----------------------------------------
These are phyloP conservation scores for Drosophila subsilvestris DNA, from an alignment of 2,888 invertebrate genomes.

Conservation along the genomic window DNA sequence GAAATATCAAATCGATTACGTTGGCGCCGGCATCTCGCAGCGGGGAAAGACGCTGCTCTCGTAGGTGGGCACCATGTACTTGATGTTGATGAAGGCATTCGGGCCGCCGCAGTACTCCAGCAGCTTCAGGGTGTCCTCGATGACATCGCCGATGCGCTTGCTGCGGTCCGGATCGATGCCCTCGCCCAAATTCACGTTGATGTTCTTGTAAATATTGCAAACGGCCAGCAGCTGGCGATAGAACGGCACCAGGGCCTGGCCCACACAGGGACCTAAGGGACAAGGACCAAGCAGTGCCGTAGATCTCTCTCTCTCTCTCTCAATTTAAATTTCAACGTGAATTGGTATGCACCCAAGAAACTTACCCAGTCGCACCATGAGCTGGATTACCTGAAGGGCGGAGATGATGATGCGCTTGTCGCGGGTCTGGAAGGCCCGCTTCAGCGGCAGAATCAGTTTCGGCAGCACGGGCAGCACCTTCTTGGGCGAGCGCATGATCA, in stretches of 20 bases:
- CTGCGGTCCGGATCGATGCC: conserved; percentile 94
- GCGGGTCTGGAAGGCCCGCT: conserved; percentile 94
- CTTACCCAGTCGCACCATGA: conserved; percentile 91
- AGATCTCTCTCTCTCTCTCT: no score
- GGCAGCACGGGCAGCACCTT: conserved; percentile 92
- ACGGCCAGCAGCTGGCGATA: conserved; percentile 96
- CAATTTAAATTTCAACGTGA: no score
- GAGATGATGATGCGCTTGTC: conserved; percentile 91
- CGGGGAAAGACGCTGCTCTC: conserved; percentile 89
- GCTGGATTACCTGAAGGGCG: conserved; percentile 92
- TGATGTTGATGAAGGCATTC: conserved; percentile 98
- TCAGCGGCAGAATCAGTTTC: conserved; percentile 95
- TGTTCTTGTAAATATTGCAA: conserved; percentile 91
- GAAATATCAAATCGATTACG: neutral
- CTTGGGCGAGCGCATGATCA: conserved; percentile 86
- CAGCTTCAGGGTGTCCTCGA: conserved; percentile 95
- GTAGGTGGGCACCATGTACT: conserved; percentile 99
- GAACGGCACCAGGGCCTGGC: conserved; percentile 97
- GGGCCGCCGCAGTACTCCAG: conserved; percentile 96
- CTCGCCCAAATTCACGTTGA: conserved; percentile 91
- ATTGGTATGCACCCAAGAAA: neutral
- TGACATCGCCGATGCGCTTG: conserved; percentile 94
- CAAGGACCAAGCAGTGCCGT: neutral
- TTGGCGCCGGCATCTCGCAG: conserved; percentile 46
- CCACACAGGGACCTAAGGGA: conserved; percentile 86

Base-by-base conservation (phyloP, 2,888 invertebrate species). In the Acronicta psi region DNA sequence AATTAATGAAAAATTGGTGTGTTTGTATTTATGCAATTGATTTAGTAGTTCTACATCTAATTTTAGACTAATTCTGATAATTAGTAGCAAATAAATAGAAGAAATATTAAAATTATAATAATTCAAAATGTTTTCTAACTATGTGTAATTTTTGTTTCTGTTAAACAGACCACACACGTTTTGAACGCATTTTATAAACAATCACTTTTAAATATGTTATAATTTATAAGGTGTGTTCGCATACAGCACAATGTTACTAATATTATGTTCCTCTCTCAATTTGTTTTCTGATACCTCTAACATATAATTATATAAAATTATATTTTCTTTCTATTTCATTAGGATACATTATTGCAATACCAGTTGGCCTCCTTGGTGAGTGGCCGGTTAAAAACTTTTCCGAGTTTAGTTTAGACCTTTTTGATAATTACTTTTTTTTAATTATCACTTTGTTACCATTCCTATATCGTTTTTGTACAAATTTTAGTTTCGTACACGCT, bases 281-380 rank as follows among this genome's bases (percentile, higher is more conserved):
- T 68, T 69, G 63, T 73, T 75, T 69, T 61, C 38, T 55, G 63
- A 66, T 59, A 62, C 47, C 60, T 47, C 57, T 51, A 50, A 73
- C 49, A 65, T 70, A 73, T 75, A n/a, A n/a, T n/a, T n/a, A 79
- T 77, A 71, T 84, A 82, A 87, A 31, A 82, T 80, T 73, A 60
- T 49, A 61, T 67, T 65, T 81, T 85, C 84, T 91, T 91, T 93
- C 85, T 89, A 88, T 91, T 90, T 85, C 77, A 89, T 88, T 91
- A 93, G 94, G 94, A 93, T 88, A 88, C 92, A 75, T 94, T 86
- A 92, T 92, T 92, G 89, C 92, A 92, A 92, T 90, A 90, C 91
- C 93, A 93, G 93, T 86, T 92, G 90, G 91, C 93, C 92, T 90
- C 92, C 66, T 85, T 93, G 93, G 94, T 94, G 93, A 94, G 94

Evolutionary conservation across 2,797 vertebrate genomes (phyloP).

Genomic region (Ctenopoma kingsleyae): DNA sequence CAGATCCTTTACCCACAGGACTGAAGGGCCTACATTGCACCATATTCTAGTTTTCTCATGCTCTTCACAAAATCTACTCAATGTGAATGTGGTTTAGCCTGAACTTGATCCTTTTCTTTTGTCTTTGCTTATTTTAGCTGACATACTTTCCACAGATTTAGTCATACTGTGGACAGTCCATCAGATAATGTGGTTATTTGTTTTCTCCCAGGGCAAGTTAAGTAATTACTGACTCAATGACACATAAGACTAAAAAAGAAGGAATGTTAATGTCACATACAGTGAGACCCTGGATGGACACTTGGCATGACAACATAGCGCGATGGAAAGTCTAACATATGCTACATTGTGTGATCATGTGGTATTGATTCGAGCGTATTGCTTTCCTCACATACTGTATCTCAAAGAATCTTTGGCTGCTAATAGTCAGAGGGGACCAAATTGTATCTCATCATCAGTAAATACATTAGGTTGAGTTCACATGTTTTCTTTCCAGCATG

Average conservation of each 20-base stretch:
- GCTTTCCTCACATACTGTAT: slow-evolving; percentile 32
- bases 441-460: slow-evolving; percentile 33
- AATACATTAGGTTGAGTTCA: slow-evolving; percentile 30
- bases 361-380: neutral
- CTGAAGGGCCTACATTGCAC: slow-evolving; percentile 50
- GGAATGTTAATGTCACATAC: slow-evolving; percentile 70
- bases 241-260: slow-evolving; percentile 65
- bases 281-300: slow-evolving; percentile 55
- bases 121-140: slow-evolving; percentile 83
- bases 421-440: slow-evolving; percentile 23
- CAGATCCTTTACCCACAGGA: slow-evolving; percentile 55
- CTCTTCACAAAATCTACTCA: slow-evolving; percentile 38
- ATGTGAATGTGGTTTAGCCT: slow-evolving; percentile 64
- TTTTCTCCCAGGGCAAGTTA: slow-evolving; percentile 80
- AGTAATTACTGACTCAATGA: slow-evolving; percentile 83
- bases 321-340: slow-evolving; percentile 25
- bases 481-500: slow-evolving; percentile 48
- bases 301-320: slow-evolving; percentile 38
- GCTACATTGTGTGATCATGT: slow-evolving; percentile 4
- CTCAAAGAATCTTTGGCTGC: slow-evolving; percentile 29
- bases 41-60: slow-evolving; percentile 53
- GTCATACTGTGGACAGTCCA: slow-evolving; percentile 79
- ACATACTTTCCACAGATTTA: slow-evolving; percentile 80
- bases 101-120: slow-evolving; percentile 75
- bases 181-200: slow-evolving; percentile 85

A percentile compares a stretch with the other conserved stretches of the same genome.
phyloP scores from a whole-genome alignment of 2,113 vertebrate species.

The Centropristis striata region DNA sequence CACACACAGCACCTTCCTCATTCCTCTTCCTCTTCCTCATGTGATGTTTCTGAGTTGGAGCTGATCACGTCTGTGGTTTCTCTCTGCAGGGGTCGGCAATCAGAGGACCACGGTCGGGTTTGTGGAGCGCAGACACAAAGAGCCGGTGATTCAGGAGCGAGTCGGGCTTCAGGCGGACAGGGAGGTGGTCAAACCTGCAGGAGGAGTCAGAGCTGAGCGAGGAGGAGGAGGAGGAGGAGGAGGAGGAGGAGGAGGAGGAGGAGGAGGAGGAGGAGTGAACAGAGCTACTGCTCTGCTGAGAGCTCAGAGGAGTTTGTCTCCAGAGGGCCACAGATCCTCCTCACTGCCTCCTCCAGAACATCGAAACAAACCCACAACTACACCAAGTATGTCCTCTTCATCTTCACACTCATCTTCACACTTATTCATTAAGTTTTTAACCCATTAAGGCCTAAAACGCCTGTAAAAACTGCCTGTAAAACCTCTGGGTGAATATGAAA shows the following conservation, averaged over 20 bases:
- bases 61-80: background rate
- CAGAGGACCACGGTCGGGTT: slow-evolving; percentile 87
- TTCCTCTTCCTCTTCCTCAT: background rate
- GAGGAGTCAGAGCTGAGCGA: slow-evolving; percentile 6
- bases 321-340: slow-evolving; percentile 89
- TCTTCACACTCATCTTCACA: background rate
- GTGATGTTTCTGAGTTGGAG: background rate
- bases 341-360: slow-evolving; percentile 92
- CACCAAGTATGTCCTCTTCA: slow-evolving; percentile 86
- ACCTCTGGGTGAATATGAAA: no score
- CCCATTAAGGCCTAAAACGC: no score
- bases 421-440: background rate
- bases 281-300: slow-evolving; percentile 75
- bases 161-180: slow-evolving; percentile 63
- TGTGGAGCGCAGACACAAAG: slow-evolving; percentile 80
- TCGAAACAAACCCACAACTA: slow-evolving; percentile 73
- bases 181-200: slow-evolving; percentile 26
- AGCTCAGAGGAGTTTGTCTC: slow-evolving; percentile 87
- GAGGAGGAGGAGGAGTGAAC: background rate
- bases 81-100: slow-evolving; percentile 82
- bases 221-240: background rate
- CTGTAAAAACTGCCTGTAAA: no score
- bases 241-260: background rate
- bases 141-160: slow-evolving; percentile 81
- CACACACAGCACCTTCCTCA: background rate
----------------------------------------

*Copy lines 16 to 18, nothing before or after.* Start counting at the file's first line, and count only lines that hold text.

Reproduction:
- GAAATATCAAATCGATTACG: neutral
- CTTGGGCGAGCGCATGATCA: conserved; percentile 86
- CAGCTTCAGGGTGTCCTCGA: conserved; percentile 95